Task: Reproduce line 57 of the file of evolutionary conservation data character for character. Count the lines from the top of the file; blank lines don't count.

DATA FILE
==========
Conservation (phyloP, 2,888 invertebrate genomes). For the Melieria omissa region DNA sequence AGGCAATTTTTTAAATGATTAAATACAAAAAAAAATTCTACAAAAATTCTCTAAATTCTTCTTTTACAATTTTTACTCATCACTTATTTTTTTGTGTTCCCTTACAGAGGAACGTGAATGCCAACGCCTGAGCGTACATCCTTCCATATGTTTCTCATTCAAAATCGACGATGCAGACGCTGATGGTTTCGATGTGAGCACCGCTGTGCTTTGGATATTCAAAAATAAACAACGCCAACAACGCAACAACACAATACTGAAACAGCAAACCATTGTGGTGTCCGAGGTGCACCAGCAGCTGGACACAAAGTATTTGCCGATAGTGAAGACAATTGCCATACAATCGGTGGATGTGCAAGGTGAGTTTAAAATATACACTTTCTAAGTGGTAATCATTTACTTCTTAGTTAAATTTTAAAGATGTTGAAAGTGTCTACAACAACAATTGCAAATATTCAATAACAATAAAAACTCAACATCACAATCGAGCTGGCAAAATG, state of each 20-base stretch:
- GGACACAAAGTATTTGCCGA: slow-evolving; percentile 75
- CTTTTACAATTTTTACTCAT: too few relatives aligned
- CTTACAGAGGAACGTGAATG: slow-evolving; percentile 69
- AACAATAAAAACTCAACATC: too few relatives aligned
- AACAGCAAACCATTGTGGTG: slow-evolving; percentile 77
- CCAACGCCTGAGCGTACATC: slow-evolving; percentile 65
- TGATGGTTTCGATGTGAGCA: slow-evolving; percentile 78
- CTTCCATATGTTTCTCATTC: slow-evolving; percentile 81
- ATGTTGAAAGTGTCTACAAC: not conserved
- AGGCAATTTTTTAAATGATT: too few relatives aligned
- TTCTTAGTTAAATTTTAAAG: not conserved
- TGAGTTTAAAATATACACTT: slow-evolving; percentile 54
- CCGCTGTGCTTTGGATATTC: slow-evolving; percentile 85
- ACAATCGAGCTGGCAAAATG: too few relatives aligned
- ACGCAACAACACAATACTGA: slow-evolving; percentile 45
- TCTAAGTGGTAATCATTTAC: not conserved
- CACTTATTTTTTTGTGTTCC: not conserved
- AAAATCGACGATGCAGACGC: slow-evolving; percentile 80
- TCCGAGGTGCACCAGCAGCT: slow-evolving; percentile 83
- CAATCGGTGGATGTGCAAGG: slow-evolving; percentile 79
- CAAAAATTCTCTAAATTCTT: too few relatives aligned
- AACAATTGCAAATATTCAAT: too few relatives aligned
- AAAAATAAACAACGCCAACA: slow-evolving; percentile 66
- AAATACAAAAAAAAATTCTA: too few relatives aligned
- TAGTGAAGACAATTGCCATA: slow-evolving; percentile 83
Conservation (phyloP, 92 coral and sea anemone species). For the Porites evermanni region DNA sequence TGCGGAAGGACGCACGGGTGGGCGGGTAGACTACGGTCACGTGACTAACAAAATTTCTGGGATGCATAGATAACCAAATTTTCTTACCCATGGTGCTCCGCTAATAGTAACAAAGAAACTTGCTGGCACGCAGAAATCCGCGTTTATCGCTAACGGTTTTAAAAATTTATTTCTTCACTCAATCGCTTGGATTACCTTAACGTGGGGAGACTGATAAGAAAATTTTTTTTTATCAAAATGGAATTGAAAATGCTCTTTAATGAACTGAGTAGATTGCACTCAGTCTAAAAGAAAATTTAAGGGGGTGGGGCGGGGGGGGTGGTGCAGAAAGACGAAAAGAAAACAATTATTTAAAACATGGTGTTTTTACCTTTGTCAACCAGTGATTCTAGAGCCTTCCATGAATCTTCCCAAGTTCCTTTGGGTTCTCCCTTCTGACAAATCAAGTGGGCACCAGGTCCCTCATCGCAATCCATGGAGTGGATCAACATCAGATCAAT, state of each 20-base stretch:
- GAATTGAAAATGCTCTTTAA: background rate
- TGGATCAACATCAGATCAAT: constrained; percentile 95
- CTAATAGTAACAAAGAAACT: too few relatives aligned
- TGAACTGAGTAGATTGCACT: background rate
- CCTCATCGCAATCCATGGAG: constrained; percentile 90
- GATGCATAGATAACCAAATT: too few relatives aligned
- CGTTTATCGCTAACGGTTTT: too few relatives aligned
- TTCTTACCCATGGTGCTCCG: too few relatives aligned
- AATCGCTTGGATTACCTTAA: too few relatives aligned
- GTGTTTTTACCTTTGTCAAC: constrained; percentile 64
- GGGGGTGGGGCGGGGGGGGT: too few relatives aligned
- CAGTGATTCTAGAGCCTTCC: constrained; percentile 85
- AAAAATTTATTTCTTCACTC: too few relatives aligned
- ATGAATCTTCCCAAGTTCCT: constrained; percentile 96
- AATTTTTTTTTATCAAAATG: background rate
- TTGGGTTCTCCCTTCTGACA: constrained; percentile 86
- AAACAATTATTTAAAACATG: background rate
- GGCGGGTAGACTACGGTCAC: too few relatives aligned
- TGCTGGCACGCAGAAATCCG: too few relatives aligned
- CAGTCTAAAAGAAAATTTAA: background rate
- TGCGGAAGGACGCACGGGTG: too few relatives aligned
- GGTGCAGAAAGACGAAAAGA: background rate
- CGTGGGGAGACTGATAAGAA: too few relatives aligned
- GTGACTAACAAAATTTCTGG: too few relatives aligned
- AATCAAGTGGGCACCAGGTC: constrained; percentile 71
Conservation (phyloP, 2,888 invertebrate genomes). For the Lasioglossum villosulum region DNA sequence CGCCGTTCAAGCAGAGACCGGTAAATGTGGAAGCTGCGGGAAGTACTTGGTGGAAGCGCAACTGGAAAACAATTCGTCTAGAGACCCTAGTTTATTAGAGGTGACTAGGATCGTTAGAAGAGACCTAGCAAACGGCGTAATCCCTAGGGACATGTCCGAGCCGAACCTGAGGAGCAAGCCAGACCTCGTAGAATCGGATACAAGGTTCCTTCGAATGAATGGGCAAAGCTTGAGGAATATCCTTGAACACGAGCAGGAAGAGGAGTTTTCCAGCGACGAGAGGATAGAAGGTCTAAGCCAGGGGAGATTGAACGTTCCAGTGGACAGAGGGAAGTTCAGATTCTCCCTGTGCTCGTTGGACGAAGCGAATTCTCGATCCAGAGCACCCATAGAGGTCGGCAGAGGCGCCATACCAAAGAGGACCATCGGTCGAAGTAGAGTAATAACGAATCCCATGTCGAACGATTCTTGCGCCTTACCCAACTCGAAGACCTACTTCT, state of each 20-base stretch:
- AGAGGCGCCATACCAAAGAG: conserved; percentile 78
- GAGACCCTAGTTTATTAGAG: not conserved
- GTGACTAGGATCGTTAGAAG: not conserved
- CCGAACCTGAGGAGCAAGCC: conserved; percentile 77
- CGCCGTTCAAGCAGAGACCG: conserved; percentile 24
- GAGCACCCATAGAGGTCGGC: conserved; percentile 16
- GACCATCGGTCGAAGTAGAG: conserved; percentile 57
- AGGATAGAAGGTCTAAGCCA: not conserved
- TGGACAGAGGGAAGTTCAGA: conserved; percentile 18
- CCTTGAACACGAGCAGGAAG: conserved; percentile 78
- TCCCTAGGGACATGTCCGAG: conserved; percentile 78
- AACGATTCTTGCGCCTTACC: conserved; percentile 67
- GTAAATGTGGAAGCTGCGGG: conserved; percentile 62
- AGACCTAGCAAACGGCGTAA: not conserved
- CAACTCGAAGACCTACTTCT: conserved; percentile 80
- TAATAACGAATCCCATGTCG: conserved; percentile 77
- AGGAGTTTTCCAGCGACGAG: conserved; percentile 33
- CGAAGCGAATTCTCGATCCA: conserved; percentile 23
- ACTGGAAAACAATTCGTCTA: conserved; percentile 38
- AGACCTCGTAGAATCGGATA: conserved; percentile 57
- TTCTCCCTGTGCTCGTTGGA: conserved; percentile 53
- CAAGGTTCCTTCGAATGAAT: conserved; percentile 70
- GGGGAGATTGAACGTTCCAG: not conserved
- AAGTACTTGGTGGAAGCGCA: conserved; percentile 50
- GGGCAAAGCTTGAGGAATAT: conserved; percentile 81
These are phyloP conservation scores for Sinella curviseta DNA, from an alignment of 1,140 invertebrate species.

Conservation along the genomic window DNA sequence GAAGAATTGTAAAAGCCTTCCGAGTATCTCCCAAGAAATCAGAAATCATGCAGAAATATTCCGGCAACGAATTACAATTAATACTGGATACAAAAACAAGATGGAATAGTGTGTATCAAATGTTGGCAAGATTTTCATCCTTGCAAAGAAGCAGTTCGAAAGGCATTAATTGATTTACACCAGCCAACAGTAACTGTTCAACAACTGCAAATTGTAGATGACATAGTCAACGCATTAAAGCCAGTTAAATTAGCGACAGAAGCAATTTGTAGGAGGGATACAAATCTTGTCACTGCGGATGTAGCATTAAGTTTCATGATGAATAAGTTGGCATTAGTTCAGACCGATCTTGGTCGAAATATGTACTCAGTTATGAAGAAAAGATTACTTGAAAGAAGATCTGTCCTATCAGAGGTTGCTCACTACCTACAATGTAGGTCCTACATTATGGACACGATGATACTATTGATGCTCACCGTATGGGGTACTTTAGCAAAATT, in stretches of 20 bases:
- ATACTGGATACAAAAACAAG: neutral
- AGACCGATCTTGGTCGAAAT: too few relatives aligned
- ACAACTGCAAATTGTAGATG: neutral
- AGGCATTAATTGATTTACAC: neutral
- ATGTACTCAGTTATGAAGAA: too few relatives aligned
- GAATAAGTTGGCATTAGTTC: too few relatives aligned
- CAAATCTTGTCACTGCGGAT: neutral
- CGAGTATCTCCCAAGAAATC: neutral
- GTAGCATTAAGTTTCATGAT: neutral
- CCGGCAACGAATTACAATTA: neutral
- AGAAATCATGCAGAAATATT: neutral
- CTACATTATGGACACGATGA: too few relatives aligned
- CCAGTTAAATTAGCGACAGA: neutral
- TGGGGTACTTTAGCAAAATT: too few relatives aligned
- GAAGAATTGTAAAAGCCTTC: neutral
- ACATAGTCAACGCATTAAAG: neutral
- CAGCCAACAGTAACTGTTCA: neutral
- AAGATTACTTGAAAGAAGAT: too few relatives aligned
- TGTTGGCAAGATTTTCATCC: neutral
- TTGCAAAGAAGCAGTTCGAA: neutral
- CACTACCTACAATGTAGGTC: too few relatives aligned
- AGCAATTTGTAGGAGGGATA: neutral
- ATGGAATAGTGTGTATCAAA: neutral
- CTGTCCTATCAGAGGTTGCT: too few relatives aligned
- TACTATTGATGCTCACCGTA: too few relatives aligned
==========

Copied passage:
- CCGAACCTGAGGAGCAAGCC: conserved; percentile 77